The number of Americans receiving food stamp assistance soared above 36 million for the first time in August, the eighth month in a row that enrollment set a record, the U.S. Agriculture Department said on Wednesday.
USDA said 36.492 million people were receiving food stamps, also known as the Supplemental Nutrition Assistance Program. In July, enrollment stood at 35.851 million. At the current rate, an estimated one in eight Americans receive benefits.
In the latest data, the average person received $132.99 in August, compared with $101.31 in August 2008.
The program, which has its origins in a four-year program begun in 1939, was made permanent nationwide in 1964. In the past 10 months, enrollment has risen by 4.707 million, with 2 million people initiating their participation from May to August, which is the latest month for which there are data. This surge is attributed to the worst economic downturn since the Great Depression.
But food stamps as a modest life raft for those in poverty and/or without work are not just factor of the Great Recession.
Mark Rank of the George Warren Brown School of Social Work at Washington University in St. Louis recently completed a long-term study of children in families that receive Food Stamps. The results: Nearly half of all U.S. children will live in a household that uses Food Stamps at some point before they are 20. Rank said, "Food stamp use is a clear sign of poverty and food insecurity, two of the most detrimental economic conditions affecting a child's health."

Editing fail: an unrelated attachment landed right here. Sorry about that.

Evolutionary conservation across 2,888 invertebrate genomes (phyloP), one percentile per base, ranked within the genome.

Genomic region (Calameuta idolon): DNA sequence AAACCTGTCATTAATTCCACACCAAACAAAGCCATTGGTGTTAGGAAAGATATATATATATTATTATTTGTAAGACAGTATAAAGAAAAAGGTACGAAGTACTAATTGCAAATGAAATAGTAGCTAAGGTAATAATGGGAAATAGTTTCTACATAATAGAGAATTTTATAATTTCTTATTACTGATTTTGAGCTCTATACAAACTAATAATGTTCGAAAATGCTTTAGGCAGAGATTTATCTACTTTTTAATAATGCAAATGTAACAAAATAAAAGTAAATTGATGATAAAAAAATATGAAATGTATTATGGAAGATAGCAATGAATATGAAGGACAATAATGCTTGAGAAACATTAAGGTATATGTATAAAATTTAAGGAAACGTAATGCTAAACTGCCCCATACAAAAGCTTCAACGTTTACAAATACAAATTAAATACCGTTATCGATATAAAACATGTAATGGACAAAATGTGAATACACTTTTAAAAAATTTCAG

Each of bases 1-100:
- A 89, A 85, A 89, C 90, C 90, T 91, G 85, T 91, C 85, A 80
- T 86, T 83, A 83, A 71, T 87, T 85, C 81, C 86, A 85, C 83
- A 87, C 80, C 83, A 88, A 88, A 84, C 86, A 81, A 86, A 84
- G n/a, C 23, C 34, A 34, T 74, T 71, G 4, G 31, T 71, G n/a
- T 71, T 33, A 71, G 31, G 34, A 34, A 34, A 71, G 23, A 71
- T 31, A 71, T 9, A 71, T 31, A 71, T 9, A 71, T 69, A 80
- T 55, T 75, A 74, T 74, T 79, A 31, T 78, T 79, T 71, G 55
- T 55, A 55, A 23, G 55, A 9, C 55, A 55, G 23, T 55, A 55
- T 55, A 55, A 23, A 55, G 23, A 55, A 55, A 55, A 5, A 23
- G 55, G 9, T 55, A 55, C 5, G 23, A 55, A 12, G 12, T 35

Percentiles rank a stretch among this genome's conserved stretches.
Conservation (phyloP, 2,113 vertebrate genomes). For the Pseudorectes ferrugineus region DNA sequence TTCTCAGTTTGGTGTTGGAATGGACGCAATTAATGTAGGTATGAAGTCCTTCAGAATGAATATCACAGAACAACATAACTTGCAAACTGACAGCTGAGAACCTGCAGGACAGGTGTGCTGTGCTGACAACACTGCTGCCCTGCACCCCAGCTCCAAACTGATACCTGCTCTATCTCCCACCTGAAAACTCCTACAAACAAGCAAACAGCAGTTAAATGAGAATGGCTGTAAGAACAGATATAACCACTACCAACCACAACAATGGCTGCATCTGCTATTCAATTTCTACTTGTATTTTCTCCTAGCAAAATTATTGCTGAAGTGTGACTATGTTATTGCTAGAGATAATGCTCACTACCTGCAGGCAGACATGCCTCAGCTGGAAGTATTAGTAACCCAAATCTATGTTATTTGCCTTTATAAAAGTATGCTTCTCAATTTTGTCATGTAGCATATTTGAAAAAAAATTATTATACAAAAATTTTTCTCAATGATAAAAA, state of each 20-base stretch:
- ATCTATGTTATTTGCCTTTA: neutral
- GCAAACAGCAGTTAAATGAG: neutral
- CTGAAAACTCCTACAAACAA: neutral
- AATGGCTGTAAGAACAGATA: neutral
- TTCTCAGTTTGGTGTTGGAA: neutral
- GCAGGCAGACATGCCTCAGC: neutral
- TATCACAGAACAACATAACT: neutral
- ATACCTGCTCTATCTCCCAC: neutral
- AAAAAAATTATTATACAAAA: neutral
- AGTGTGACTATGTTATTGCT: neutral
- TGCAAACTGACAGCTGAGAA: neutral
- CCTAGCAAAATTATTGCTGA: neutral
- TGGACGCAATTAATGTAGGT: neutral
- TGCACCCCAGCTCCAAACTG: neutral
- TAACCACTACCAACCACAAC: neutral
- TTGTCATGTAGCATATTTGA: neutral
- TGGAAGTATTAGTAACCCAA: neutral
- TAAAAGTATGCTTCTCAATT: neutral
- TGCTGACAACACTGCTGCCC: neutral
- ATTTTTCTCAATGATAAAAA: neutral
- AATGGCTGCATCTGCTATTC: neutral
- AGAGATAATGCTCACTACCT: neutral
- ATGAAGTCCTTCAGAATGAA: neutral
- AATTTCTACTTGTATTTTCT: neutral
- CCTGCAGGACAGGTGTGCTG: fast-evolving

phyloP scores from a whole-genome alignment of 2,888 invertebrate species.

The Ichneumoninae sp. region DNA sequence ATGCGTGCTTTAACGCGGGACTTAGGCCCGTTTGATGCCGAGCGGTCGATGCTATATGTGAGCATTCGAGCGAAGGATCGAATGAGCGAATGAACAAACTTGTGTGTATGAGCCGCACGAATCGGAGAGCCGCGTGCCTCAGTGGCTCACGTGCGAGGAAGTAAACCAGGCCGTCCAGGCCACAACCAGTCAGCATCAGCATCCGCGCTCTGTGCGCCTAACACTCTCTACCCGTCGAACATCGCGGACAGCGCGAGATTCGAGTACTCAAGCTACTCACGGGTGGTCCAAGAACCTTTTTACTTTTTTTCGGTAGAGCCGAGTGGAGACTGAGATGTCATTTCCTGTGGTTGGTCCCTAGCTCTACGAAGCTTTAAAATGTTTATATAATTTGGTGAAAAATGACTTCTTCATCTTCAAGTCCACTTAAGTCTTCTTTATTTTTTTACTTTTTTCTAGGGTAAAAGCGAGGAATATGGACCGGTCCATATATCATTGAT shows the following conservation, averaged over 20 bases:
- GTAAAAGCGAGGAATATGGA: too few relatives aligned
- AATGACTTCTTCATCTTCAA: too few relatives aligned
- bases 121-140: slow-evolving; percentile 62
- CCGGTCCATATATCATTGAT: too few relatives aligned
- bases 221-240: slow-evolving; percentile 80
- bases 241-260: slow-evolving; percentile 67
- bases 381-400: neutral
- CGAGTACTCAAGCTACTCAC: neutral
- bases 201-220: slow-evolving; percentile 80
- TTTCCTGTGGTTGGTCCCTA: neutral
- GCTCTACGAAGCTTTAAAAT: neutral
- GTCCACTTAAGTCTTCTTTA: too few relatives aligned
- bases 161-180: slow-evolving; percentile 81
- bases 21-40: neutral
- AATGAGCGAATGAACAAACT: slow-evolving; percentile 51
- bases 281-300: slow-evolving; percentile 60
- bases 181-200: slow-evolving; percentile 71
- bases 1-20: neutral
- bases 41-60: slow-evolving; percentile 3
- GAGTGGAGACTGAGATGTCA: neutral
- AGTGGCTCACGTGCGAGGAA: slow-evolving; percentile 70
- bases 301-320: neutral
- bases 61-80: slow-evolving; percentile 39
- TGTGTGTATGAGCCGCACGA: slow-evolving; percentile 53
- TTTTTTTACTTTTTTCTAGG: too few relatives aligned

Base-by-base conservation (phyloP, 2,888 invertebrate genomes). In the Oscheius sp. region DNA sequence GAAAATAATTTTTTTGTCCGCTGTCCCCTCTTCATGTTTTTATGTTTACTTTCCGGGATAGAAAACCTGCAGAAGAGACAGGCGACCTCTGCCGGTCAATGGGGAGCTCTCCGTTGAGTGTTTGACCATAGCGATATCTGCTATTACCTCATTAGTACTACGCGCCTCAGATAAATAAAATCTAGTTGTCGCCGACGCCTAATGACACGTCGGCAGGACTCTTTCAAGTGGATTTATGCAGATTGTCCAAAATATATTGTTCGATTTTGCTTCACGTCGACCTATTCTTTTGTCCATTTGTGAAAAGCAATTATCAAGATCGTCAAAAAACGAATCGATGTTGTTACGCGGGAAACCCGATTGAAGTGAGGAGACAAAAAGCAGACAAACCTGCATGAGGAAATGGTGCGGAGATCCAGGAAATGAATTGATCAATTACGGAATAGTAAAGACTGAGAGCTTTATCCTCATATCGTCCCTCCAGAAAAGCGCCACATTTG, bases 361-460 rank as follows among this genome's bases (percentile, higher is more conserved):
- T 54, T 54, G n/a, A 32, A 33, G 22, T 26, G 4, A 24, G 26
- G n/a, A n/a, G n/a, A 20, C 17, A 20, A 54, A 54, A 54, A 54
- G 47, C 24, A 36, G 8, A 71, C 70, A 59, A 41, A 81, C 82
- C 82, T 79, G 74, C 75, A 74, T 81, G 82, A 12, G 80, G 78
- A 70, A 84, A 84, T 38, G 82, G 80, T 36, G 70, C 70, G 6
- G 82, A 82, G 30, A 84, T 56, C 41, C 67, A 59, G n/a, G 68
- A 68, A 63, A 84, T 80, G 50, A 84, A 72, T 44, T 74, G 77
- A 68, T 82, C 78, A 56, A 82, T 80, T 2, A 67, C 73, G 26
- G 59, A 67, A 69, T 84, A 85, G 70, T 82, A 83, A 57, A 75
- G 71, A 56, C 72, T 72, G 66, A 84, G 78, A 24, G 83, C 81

Rank's study, "Estimating the Risk of Food Stamp Use and Impoverishment During Childhood," is published in the current issue of the Archives of Pediatrics & Adolescent Medicine. Other study findings include:
● 90 percent of black children will be in a household that uses food stamps. This compares to 37 percent of white children.
● Nearly one-quarter of all American children will be in households that use food stamps for five or more years during childhood.
● 91 percent of children with single parents will be in a household receiving food stamps, compared to 37 percent of children in married households.
● Looking at race, marital status and education simultaneously, children who are black and whose head of household is not married with less than 12 years of education have a cumulative percentage of residing in a food stamp household of 97 percent by age 10.
"Understanding the degree to which American children are exposed to the risks of poverty and food insecurity across childhood is essential information for the health care and social service communities," Rank says. "Even limited exposure to poverty can have detrimental effects upon a child's overall quality of health and well-being.
Thank the Democrats who, both in 1939, and under John Kennedy in 1961, were willing to take the heat from recalcitrant Republicans and push the food stamp program into being. Because, tough as the situation can be for adults - and especially children - in poverty, it could also be much worse. Before food stamps, it was much worse for millions, as I wrote here:
I was 6 years old and sitting next to my grandmother at the table where as many as 14 of our extended family members ate our evening meals. I quickly finished my small plate of rice and beans, and said, "But, grandma, I’m still hungry." Everyone went silent. My grandma, Simmalikee, smiled at me, took her plate and scraped off the several spoonfuls she had not yet eaten onto mine. No, I thought. Not your food, grandma. Some other food. I sobbed as she coaxed me to eat each bite. No matter how empty my belly felt, I never again said I was still hungry after a meal.